Safeguarding children in the GCC: A framework for the education sector
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For quality learning to take place at the primary and secondary school levels, countries need to have robust protection frameworks for children. Children, society’s most vulnerable members, need to be educated, nurtured, and protected. This is a basic social requirement with long-term socioeconomic benefits. A failure to properly protect children from all forms of abuse can impose severe mental and physical damage on the children concerned and creates social and economic costs. However, by investing in the protection of children, countries preserve and enhance their human capital, which can over the long term improve economic productivity.

In common with governments around the world, GCC governments are seeking to ensure a high level of child protection. Some of this requires refining the legislative framework. It may also involve raising awareness of the problem within communities, so that people are able to effectively detect and report child abuse. Education also plays a role. It is important to ensure that school officials do not worry about reporting suspicions of child maltreatment and that they feel confident that cases will be dealt with expeditiously and professionally.  GCC countries are becoming more proactive and are launching child protection initiatives. Recognizing the seriousness of the problem, GCC governments have recently developed some initiatives to strengthen child protection.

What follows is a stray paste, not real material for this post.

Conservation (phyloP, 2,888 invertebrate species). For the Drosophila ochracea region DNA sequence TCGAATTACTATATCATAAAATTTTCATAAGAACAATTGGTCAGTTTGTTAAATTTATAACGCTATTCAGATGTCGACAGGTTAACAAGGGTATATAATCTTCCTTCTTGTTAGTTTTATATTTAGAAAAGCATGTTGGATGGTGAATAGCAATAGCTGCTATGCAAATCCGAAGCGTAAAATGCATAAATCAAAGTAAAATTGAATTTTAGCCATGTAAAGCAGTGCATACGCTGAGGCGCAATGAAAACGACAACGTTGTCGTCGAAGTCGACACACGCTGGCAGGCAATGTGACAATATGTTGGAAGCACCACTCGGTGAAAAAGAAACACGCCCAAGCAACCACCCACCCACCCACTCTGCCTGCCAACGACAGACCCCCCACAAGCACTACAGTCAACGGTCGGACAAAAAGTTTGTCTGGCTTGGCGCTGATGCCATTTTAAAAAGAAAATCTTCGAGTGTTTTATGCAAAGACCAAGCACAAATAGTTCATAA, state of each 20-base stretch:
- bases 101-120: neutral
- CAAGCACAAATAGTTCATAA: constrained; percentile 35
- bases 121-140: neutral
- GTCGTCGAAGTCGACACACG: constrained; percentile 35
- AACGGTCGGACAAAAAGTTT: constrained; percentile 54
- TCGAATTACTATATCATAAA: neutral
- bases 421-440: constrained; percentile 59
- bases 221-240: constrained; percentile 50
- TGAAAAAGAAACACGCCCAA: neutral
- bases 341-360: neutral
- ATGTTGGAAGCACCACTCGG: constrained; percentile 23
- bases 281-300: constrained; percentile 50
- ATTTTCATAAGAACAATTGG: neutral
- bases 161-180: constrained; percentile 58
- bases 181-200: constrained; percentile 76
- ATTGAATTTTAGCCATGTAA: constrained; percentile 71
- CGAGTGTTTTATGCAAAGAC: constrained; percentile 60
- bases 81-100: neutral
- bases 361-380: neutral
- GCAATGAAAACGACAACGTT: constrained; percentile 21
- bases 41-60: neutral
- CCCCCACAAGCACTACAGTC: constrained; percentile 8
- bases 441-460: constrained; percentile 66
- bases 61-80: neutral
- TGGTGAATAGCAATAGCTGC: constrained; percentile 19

For these efforts to be successful and gain the expected benefits, it is important that governments understand the pillars of successful child protection, and that they tackle the topic as a whole, in a systematic and comprehensive manner. Child protection involves measures and structures designed to prevent and respond to maltreatment that come together in six main functions.

The first step is to detect/suspect maltreatment, which implies recognizing signs of abuse or neglect. This step is followed by the reporting of the detected/suspected cases to the relevant authorities. Once a case is reported, an investigation takes place to determine appropriate interventions, which could include removing the child from harm or providing end-to-end victim support services (monitoring and intervention). Records of the case should be properly and confidentially maintained by the relevant entities and officials throughout the process. In addition to dealing with cases in an appropriate way, child protection also involves preventing maltreatment in the first place, which implies a continuous effort to raise awareness of the issue and develop safeguarding mechanisms.

For these child protection functions to be effective, governments need an overarching framework of laws, policies, and structures. In particular they need:

  1. a solid governance model
  2. unified standards for the definition and identification of maltreatment
  3. mandated — but safe — reporting
  4. confidentiality in information management
  5. safe recruitment of school staff
  6. the introduction of child protection notions into the curriculum
  7. the designation of Child Protection Liaison Officers (CPLOs) at schools

 


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